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Summary

One of the Observer’s New Faces of Fiction 2018.

Moving between Ghana and London, Hold is an intimate, moving, powerful coming-of-age novel. It’s a story of friendship and family, shame and forgiveness, of learning what we should cling to and when we need to let go.

Belinda knows how to follow the rules. As a housegirl, she has learnt the right way to polish water glasses, to wash and fold a hundred handkerchiefs and to keep a tight lid on memories of the village she left behind when she came to Kumasi.

Mary is still learning the rules. Eleven years old and irrepressible, the young housegirl-in-training is the little sister Belinda never had.

Amma has had enough of the rules. A straight-A pupil at her exclusive South London school, she has always been the pride of her Ghanaian parents. Until now. Watching their once-confident teenager grow sullen and wayward, they decide that sensible Belinda might be just the shining example Amma needs.

So Belinda is summoned from Ghana to London and must leave Mary to befriend a troubled girl who shows no desire for her friendship. She encounters a city as bewildering as it is thrilling and tries to impose order on her unsettling new world.

As the Brixton summer turns to autumn, Belinda and Amma are surprised to discover the beginnings of an unexpected kinship. But when the cracks in their defences open up, the secrets they have both been holding tightly threaten to seep out.

©2018 Michael Donkor (P)2018 HarperCollins Publishers

Critic reviews

"An arresting and textured novel...He has a gift for succinct, piercing description." (Observer)

"Moving and funny, a big-hearted book that will stay with you." (Guardian, Best Fiction for 2018)

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  • Overall
    3 out of 5 stars
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    4 out of 5 stars

Didn't love the performance but lovely story

I didn't love the performance to be honest but I thought a story about these young girls and how their lives overlapped and what it means to be an immigrant in London was a beautiful one. The description of the funeral was one that teared me up as an African, what a beautiful one. overall a lovely story.

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Simply fantastic!

The author describes scenes quite vividly! Beautiful use of language. It's like watching a film. Wow! well done! The best ever.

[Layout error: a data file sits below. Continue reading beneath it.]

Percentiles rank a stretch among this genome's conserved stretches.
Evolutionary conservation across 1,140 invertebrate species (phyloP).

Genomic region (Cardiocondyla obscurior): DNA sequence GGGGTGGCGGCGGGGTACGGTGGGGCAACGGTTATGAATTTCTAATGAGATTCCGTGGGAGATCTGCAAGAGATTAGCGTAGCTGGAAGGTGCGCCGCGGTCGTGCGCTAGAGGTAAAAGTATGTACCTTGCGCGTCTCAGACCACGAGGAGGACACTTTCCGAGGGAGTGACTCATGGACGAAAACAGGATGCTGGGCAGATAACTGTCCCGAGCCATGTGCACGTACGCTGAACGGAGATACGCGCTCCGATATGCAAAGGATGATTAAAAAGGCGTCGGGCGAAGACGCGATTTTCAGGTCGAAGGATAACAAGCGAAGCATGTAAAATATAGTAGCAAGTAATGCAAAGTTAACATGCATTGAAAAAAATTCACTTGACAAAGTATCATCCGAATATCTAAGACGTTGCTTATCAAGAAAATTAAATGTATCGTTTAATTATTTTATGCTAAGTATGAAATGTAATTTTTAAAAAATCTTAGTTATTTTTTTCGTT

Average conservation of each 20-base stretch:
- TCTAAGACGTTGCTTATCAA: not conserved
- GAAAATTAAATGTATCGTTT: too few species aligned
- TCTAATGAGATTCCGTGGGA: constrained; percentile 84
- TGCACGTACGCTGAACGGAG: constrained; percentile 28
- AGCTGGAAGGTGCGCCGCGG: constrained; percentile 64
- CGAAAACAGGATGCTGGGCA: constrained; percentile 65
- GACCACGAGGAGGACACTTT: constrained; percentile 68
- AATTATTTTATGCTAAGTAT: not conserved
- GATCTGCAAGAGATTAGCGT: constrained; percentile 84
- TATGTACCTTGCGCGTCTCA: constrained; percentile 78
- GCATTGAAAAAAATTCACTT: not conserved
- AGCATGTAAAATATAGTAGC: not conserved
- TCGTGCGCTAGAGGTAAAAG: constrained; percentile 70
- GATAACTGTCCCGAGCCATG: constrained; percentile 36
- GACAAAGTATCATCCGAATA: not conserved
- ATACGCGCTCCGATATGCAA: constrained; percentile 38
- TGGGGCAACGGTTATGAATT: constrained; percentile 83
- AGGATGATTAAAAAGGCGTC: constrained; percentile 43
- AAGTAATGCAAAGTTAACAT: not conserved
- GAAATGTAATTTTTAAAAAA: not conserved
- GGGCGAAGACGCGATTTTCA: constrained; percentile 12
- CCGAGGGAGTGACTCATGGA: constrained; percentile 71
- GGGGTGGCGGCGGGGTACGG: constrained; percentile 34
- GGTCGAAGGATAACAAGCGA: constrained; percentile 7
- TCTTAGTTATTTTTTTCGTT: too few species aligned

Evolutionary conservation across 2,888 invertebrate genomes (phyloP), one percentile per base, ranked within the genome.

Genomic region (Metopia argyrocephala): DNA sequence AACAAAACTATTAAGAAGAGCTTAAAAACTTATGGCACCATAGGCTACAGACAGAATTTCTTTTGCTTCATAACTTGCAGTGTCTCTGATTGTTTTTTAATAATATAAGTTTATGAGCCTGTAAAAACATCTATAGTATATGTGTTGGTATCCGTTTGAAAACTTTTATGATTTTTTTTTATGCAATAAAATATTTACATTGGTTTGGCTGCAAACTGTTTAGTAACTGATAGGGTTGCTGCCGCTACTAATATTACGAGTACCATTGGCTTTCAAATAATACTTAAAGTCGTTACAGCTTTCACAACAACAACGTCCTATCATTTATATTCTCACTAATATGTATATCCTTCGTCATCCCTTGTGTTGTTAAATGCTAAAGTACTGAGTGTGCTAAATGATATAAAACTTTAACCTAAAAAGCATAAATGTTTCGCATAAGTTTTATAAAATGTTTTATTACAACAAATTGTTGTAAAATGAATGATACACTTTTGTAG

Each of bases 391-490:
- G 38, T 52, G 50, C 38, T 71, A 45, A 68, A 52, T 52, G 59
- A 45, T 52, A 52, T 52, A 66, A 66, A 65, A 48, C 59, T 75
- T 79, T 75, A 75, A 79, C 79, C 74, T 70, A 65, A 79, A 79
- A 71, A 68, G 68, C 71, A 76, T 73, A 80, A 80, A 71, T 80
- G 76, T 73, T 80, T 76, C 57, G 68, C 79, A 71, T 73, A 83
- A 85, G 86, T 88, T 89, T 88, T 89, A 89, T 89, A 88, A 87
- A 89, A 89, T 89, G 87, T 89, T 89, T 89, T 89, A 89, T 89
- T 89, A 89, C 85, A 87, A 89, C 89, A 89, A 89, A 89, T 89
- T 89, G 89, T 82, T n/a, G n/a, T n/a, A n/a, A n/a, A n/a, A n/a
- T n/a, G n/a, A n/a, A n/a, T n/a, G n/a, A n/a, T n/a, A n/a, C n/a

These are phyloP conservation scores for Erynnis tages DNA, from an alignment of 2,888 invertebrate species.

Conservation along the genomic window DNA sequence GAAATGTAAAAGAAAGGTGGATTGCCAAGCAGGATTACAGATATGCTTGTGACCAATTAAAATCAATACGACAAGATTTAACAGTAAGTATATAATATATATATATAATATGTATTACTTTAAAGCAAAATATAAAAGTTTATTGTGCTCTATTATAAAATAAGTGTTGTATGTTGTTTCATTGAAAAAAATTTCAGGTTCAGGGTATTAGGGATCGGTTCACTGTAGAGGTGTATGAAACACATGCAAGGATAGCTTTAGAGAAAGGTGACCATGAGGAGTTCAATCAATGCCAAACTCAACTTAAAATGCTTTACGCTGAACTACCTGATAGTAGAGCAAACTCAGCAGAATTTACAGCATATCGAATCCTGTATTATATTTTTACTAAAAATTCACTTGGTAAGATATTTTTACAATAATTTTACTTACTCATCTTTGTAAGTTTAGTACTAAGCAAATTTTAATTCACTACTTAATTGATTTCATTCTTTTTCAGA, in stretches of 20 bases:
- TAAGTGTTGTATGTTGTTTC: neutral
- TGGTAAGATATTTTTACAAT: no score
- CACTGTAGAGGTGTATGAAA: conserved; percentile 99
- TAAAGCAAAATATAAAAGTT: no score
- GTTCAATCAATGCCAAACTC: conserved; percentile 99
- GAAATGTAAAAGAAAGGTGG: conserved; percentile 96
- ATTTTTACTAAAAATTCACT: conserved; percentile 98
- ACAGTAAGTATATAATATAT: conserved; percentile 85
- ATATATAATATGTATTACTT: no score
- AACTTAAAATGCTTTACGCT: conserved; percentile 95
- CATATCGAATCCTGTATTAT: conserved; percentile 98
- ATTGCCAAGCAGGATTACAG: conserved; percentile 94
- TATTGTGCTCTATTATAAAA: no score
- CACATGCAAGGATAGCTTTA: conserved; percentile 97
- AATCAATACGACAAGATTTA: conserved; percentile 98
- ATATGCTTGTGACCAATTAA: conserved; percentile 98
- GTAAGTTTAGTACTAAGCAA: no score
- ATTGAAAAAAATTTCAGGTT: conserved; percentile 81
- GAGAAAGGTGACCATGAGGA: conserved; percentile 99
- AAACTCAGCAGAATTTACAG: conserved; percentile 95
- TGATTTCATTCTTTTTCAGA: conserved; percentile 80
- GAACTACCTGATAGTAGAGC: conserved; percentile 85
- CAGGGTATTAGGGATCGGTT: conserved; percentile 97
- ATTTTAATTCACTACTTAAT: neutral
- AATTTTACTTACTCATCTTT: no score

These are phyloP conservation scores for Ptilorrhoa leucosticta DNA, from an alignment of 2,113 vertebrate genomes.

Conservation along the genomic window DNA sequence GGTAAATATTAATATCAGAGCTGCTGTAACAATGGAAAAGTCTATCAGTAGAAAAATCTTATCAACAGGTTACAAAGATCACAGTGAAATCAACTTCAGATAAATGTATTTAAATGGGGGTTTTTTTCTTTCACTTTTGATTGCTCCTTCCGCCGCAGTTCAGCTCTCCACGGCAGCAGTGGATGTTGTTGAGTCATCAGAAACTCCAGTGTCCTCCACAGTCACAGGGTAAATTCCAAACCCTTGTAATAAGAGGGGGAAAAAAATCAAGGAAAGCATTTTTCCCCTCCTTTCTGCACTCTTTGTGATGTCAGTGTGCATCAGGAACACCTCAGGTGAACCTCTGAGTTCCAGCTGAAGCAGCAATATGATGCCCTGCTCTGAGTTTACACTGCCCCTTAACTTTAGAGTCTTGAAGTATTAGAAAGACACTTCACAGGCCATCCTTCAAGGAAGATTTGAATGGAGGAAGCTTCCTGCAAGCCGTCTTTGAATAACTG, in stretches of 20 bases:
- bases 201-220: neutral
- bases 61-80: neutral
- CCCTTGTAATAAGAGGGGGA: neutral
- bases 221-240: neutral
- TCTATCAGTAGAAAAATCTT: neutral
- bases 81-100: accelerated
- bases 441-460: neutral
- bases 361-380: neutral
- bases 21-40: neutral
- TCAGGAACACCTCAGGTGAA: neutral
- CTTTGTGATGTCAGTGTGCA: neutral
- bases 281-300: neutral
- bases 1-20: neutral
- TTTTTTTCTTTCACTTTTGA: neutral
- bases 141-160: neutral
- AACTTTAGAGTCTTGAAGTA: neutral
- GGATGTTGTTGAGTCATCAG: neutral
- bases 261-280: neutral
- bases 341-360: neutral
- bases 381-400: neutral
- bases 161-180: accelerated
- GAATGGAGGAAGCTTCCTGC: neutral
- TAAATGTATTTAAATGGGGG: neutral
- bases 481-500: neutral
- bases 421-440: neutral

And Adjoa! what can I say? I am spoilt forever. I now seek books that she narrates. Fantastic! Her accents are amazing!
Before this I listened to A Respectable Trade where Adjoa does wonders like always. Before that Americana and my goodness!!!..... list goes on👍🏿👍🏿👍🏿👍🏿

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Yet to get sucked in, So it's a NO from me.

Coming from a reader who loves books written and inspired by the African culture/Writers. Must say I am pretty disappointed, that I am yet to get sucked in by this book. Struggling to stage engaged. Which at this point for me makes it not a good book to me. However, some of you may feel different and I would love to know if any of you share the same opinion as me.

The first few chapters, Set in Ghana was great. Once the character moved to London the story started to get boring. I couldn't continue.

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Shines in its dialogue and exploration of emotions

It took me some time to get into this story and at times I wondered why I was persevering. But the dialogue between Belinda and Amma is stunning at times - raw, breathtaking and painfully insightful and honest. I mourned the loss of their interactions when they parted and found the story didn’t offer me anything else to keep me captivated. Belinda is a complex character and she’s well written, but at times I felt as lost as she was with the story. I’m glad I persevered but I didn’t find this a satisfying read. Having said that - I feel the interactions of Belinda and Ama will remain with me for a long time to come.

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  • Chassidy
  • 23-09-18

Lost Potential

This story had a lot of potential, but none of the main themes were ever resolved. I would not have purchased this title had I known there would be such an extended and crass discussion of lesbianism. So much of the book was dedicated to the death of one character. The book's only redeeming quality was the wonderful performance by Adjoa Andoh which I enjoyed as usual. I have never experienced this problem before, but some parts of the recording were repeated.